Late one evening not long ago, I had left the TV tuned to the David Letterman show while I finished up some writing. As the former president of two different public universities – one in the United States and one in Canada – imagine my shock when I heard the following: “I’m dumb, I went to a state college.” Let me repeat that: “I’m dumb,” said Mr. Letterman, “ I went to a state college.”
Earlier this week, the US Justice Department announced that pharmaceutical giant Johnson & Johnson agreed to pay more than $2 billion in fines and penalties for illegally marketing the drug Risperdal to doctors and patients.
There was a time not so long ago when I could select my own doctor. There was a time when I could choose my health insurance company. There was a time when everyone believed Marxism was a failure, an idea relegated to the ash heap of history. There was a time when class warfare occurred in other places far away, but Americans believed in opportunity, not sponging from others.
When this is aired, I will be in Washington, D. C., where my students and I went to the U.S. Supreme Court to hear cases argued that we have been studying. Since it is also election day, I had to fill out an absentee ballot. On the ballot, the casino proposition leads the group of ballot propositions. Governor Cuomo had “submitted a concurrent resolution to the State Legislature to amend article I, § 9 of the State Constitution to allow for ‘casino gambling regulated by the state.’”(1)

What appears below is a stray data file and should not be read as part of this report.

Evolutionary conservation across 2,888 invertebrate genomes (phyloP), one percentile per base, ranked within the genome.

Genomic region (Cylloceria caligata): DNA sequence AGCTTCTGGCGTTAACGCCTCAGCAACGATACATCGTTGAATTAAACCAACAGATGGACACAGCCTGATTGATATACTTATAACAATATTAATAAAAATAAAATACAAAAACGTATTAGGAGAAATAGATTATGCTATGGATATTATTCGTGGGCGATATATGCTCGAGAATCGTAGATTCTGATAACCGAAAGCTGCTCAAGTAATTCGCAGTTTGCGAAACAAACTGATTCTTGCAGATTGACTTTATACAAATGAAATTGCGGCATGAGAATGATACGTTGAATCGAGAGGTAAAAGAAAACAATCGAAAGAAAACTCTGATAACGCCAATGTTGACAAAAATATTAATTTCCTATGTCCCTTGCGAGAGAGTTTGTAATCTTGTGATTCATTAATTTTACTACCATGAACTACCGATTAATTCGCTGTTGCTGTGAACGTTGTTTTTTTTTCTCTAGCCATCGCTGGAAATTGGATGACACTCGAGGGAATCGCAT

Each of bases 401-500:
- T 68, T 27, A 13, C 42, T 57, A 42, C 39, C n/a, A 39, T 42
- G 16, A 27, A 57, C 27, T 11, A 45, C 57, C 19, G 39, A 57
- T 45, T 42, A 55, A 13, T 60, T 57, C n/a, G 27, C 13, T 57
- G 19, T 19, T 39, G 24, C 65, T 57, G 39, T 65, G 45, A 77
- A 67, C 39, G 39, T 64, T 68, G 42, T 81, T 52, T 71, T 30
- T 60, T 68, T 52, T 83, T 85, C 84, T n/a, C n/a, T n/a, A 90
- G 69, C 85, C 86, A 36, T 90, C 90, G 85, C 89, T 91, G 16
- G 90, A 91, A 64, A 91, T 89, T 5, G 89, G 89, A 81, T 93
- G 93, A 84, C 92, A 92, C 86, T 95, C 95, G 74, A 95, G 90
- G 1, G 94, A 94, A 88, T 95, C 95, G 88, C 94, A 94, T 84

As a nation organized by émigrés stirred by selfish design or desperation, should one expect out-comes according to what originally impelled them? Hardly—and yet, much of what our visionary antecedents desired came to pass, despite selfish side-steps and stubborn reluctance, by single-minded saboteurs. But when such hindrance becomes the stock-in-trade of those invested with responsible representation, just to gain political or financial profit or mere personal satisfaction --- honorable defenders must mount forceful opposition.
This Election Day voters will have an opportunity to amend the New York State constitution. When you get to the polling place, in addition to voting for candidates, you will have the opportunity to vote on six proposed changes to the state constitution. If you want to get the text of the actual amendments, you can access the language by going to the state Board of Elections website at www.elections.ny.gov.